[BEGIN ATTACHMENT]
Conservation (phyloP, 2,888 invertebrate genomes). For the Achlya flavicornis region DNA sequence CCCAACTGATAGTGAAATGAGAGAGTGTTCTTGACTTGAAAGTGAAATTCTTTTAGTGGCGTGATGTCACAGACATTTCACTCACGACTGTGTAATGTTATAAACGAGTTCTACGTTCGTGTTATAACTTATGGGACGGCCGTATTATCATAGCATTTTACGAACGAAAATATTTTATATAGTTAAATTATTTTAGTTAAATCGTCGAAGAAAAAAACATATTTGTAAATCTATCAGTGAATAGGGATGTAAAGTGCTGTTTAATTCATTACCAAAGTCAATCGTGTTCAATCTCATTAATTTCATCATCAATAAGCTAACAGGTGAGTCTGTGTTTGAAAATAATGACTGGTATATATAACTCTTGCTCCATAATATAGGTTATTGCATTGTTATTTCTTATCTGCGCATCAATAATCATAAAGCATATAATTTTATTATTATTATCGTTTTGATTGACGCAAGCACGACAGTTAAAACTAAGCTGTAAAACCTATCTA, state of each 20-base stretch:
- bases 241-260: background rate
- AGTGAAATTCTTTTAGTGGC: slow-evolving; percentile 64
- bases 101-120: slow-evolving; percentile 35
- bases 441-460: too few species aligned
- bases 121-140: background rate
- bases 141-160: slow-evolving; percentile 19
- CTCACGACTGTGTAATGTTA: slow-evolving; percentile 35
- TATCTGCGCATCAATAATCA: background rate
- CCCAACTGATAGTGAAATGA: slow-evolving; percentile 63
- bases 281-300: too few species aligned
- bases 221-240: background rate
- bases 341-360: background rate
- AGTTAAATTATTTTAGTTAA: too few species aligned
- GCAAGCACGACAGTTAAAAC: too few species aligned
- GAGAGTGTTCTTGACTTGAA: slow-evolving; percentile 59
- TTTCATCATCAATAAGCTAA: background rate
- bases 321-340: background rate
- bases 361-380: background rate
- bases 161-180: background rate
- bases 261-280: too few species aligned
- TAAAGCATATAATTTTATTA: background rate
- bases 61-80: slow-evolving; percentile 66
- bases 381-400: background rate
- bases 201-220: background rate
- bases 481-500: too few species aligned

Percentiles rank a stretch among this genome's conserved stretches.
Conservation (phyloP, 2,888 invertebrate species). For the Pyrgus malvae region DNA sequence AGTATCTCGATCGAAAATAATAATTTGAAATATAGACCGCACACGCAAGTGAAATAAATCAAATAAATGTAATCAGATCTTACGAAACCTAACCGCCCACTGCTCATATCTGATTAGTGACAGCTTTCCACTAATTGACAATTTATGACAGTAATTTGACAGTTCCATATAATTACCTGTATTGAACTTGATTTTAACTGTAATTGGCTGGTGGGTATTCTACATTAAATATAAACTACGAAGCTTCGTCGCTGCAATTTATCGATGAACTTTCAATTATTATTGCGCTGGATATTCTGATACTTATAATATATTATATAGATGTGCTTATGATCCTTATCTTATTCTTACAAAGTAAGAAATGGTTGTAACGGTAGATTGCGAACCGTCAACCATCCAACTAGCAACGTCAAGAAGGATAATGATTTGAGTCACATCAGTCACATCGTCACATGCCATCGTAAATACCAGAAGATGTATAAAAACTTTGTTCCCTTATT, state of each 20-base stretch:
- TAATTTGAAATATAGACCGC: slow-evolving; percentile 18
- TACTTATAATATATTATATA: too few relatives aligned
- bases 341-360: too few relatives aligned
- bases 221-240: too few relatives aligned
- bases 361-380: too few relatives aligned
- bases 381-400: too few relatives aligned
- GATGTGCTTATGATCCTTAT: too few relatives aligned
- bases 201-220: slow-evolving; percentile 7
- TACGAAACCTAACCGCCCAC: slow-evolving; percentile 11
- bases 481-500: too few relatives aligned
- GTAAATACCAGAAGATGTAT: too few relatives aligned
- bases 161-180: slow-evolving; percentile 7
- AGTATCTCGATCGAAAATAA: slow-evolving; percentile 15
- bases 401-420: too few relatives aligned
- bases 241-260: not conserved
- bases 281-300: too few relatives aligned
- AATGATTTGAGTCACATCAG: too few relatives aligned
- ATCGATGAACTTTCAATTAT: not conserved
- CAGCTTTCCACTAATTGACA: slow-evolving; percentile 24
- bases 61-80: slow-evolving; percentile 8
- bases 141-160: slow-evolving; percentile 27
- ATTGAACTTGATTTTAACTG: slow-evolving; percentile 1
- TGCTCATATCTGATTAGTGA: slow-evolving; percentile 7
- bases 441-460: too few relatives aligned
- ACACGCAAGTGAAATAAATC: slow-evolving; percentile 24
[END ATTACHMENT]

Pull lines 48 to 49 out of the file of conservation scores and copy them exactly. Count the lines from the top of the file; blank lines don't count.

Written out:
- bases 61-80: slow-evolving; percentile 8
- bases 141-160: slow-evolving; percentile 27